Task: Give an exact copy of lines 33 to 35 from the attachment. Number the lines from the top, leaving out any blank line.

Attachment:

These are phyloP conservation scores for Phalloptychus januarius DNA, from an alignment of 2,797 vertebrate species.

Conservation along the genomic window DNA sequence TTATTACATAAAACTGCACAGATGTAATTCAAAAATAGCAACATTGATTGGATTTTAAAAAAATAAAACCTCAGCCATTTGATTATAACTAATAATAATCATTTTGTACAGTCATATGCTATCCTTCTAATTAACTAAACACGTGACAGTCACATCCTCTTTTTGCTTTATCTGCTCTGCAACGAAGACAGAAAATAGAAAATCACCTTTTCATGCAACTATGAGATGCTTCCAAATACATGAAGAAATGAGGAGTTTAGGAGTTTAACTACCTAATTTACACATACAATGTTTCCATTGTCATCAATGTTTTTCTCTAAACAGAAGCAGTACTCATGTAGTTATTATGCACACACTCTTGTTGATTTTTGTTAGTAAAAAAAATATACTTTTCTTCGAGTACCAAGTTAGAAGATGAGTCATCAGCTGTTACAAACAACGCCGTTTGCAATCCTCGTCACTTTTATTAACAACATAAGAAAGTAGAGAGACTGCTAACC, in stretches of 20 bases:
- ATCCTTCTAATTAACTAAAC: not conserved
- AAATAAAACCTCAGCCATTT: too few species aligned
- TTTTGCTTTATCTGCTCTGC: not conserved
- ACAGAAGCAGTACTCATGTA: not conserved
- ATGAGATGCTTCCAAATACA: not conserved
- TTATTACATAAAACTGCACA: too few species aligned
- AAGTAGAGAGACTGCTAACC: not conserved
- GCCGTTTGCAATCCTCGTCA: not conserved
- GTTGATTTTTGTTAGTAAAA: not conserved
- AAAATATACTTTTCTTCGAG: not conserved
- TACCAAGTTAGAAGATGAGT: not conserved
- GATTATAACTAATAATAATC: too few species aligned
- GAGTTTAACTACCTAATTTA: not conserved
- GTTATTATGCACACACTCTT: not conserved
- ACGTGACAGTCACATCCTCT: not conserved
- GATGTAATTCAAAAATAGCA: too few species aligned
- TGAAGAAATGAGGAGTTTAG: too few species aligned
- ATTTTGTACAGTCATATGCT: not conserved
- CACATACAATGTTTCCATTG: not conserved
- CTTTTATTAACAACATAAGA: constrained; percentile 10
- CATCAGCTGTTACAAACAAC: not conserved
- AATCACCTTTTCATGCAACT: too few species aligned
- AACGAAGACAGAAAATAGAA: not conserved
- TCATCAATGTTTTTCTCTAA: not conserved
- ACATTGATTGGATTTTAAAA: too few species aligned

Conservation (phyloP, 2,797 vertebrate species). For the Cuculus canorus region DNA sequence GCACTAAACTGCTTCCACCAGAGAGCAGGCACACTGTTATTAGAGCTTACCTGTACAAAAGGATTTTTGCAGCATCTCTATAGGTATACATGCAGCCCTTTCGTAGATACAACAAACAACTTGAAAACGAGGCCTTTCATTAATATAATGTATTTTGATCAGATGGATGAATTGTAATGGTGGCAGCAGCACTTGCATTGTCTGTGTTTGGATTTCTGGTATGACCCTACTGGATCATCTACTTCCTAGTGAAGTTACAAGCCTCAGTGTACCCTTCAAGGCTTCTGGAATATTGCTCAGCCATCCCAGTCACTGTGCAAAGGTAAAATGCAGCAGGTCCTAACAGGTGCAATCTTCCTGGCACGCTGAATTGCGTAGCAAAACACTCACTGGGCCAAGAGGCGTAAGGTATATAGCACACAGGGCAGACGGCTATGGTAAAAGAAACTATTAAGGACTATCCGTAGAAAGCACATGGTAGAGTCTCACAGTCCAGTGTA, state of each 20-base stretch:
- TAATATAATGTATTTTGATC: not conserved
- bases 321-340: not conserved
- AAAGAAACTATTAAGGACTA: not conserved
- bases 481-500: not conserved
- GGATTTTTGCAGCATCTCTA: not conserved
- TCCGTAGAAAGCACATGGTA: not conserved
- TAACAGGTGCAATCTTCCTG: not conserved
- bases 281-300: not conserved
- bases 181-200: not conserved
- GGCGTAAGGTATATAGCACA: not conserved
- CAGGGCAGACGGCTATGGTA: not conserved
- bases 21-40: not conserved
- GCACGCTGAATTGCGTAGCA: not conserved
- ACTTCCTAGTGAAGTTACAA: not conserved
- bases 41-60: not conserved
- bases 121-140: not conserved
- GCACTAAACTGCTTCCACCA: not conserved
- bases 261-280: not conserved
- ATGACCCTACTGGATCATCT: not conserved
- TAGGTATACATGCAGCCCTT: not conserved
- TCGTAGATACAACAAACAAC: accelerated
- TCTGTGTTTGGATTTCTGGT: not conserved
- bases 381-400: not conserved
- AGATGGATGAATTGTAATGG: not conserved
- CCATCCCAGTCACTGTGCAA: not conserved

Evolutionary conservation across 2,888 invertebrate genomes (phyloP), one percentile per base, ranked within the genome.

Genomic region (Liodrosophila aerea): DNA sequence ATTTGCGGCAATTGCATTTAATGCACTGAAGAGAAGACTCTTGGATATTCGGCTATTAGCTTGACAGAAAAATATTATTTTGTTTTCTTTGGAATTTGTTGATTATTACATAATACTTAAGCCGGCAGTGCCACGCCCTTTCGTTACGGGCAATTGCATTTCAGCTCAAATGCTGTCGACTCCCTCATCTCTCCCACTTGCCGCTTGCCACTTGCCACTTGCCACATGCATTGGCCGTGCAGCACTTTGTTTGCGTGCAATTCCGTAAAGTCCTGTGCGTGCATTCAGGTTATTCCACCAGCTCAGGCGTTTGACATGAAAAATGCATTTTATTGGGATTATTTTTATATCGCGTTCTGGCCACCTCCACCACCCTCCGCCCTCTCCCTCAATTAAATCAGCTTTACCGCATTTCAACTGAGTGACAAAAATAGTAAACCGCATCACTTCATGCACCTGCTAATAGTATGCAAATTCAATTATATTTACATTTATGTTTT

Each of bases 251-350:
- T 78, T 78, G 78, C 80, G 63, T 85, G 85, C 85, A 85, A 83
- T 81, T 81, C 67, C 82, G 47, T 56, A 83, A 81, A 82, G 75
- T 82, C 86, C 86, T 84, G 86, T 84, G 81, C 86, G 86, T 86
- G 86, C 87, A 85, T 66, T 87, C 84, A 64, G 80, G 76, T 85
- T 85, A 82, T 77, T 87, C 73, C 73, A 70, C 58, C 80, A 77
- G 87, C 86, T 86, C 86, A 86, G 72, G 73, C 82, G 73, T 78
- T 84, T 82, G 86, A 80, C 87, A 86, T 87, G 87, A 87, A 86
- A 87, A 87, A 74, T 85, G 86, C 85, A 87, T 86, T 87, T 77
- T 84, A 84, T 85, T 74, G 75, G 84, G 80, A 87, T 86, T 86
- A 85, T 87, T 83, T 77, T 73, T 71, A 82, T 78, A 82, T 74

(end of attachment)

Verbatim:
- GGATTTTTGCAGCATCTCTA: not conserved
- TCCGTAGAAAGCACATGGTA: not conserved
- TAACAGGTGCAATCTTCCTG: not conserved